For additional information on the eclipse, please read here.



If away from the city lights, another sight worth taking in will be the close proximity of the Milky Way. A darker sky will be needed to observe the Milky Way and the eclipse together. The better views will begin on the West Coast (USA), with the best across the Pacific expanse. For additional information on the Milky Way and lunar eclipse viewing in the same sky, please read here.

Photographic Puzzle


With the long Thanksgiving (USA) weekend beginning later this afternoon, a photographic puzzle to ponder between football, turkey, treats, online shopping, etc.


What is it? A darn good astronomical photo from my telescope? A sprinkling of salt or sugar on a black surface? A night-time shot through an iced-over window? Or, is it something else?

You may leave an answer(s) in a comment. Conversely, you can wait for the solution that will be given next Tuesday, Dec 02, 2014.


Update: The solution to the puzzle is that it’s an ice pattern on the window. The illumination is from an outdoor yard light. Cheers to Carlos and Lori who submitted their guess in the comments.

Fly Me To The Moon

“Fly me to the moon
And let me play among the stars
Let me see what spring is like
On a Jupiter and Mars”


The street was largely quiet. Thoughts of paling around the neighborhood were set aside. Like many others, we were glued to the TV set for a singular, momentous event – the lunar landing. The feeling was palpable.

Apollo 11 had arrived the day before. The astronauts were definitely busy, making sure everything was ready. Checklists reviewed, equipment readied and checked. Once, twice, and probably again.

We had read about the mission many times over.



We knew the crew. Neil Armstrong, mission commander. Edwin “Buzz” Aldrin, Lunar Module pilot. Michael Collins, Command Module pilot. Among the best of astronauts. Professional and steady. Calm and cool under pressure. All veterans of manned spaceflight, the second all-veteran crew in history.


Then, it began. The descent and landing. We had an inkling of the extensiveness and thoroughness of the preparations and the hundreds of hours of training ahead of the mission. It was off-the-charts risk taking. It had an excitement level of the nth degree. It truly fired the imagination for those of us growing up at the time. Study hard, work hard and cultivate the astronaut-like skills of professionalism, intelligence and steadiness, that could be us in the future. Taking those small steps outward into the whole new frontier of space.

We watched, we listened, in the last minutes before the landing, the speed and altitude callouts by Armstrong and Aldrin. Then, Mission Control indicated Lunar Contact was achieved. A few tense moments passed before the iconic words, “Houston, Tranquility Base here. The Eagle has landed.”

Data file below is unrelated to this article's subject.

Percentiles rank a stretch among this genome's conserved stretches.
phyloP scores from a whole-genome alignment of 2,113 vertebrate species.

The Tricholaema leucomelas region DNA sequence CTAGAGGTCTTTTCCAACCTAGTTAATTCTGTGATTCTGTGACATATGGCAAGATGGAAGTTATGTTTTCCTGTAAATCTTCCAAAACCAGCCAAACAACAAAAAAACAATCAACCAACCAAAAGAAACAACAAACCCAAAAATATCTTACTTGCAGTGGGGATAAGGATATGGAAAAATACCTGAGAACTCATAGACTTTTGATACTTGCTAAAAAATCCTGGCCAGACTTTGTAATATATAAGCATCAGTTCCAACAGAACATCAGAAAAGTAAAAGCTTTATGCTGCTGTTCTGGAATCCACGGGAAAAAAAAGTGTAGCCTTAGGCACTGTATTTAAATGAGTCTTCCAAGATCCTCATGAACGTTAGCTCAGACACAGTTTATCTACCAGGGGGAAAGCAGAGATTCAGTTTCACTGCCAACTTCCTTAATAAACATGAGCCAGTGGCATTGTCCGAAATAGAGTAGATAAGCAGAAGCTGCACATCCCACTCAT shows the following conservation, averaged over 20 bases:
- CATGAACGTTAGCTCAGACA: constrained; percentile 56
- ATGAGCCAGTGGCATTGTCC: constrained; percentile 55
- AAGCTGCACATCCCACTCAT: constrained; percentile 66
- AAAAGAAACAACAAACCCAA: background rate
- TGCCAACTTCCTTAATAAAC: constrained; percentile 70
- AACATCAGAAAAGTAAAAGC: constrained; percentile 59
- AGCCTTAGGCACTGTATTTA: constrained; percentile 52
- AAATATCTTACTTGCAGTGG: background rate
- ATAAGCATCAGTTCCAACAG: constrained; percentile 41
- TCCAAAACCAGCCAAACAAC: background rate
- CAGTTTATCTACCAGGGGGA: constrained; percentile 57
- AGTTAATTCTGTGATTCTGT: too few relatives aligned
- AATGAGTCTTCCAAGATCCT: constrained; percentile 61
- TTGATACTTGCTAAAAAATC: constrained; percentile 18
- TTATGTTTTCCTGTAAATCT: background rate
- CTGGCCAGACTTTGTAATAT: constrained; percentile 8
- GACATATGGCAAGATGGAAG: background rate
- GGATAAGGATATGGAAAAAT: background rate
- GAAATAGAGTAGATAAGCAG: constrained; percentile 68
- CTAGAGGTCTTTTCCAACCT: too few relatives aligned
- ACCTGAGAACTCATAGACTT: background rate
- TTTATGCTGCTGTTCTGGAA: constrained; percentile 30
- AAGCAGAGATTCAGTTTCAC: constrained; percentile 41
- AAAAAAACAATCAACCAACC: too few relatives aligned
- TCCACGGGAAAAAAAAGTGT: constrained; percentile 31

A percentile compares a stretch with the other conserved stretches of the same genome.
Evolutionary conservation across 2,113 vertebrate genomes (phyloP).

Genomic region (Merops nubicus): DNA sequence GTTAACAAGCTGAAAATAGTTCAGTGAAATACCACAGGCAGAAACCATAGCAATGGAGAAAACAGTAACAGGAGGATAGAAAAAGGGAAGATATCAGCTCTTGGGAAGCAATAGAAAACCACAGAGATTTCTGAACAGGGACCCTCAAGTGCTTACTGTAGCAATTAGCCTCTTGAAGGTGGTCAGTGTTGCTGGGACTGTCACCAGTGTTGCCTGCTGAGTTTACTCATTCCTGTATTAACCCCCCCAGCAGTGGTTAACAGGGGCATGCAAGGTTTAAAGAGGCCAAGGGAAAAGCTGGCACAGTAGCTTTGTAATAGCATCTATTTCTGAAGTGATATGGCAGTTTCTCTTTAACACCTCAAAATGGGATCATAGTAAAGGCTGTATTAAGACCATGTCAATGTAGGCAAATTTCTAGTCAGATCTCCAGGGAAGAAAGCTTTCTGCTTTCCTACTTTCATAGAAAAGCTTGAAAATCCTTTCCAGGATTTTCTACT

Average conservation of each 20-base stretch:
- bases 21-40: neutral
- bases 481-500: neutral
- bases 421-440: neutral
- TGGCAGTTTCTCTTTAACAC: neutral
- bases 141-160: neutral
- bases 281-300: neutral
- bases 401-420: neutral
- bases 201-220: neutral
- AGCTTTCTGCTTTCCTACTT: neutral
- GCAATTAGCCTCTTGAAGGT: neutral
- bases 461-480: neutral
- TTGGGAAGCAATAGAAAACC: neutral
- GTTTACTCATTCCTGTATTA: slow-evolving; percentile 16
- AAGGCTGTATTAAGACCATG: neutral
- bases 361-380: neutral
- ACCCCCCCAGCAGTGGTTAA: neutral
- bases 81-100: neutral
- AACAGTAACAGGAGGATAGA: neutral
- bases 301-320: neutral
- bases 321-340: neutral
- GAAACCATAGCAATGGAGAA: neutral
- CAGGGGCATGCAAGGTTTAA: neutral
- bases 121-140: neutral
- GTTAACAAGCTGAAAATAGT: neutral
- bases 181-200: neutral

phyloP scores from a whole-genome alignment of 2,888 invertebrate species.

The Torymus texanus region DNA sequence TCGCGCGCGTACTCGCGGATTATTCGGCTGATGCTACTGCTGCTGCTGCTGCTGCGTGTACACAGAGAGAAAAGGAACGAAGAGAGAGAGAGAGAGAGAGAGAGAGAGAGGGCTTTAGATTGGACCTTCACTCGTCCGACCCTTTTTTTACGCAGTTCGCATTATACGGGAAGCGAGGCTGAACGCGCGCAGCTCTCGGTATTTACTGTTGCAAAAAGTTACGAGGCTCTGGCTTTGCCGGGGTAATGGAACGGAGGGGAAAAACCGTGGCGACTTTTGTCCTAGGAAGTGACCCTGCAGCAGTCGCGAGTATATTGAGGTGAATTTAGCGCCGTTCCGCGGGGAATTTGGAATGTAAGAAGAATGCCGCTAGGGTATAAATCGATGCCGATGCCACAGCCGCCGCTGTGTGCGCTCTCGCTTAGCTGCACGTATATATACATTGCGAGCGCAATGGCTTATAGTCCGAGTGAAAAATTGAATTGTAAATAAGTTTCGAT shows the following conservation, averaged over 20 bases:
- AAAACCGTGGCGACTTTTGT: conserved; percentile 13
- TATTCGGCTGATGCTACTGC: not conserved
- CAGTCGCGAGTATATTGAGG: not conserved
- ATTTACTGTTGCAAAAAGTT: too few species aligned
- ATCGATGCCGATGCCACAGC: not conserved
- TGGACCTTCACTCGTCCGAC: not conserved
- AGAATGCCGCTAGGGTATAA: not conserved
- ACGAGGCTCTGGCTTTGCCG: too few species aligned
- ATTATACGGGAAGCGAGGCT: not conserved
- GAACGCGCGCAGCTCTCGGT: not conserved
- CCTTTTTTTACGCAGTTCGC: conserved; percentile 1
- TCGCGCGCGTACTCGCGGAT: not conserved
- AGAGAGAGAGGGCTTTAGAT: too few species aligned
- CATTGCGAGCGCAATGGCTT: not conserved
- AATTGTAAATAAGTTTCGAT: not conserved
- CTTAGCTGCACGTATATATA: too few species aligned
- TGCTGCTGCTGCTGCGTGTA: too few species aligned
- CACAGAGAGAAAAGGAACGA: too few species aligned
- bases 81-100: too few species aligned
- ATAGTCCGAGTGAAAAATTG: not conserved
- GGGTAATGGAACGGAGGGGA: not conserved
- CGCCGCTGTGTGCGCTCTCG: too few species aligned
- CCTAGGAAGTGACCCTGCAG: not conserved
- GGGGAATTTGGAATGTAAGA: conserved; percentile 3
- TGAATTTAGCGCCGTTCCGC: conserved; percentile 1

Though tired, Armstrong and Aldrin were likely excited, probably more than any of us on Earth. They had asked about advancing their walk ahead in the schedule, saying it would be hard to take the planned two-hour nap. Instead of walking in the wee hours of the night for America, Armstrong and Aldrin also said moving the walk ahead would allow most of America to watch it live. The planned nap was cancelled. The wait to see the walk seemed to last forever. Finally, it came. The not-too-clear, B&W live feed from the Moon. Though Armstrong was still descending the ladder, the camera image of the Lunar Module’s leg was a big wow. Bigger yet, seeing Armstrong step onto the lunar surface. Then, seeing Aldrin step onto the surface.

We stayed up late, even listening to the half-speech by President Nixon congratulating Neil Armstrong and Buzz Aldrin of their success, and the realization of the goal set forth by President Kennedy.

The landing and walk inspired many. Ginny, my sister, was already intrigued with math and physics. It motivated her more to pursue that as her course of studies in college. It also led her to apply to NASA as a mission-specialist astronaut in the late 1970s. She scored that all-important first interview. Unfortunately, she didn’t make it to the next round. My direction was a bit different with the chemistry degrees and the military life, but the inspiration was there. It proved anything, and everything, is possible.

While much has changed in the intervening years, the Apollo 11 mission, and those that followed, accomplished the pinnacle of spaceflight. It was a bit of derring-do. But, it was also a dedication and a determination to fulfill what was long considered a nearly impossible dream. It is what America does best – “we do things not because they are easy, we do things because they are hard.”



NASA videos:

  • A video of 3-D imaging performed by the Lunar Reconnaissance Orbiter of the Apollo 11 landing site. Please watch here.
  • A video of  the MAVEN survey mission to Mars. Please watch here.


About the photos

The Life “Special Issue” magazine on the Apollo 11 mission is my own. The photos of two articles found inside was the first time the magazine had been opened in nearly 44 years. The magazine has a few creases from when it was sent by mail.



The back cover of the magazine: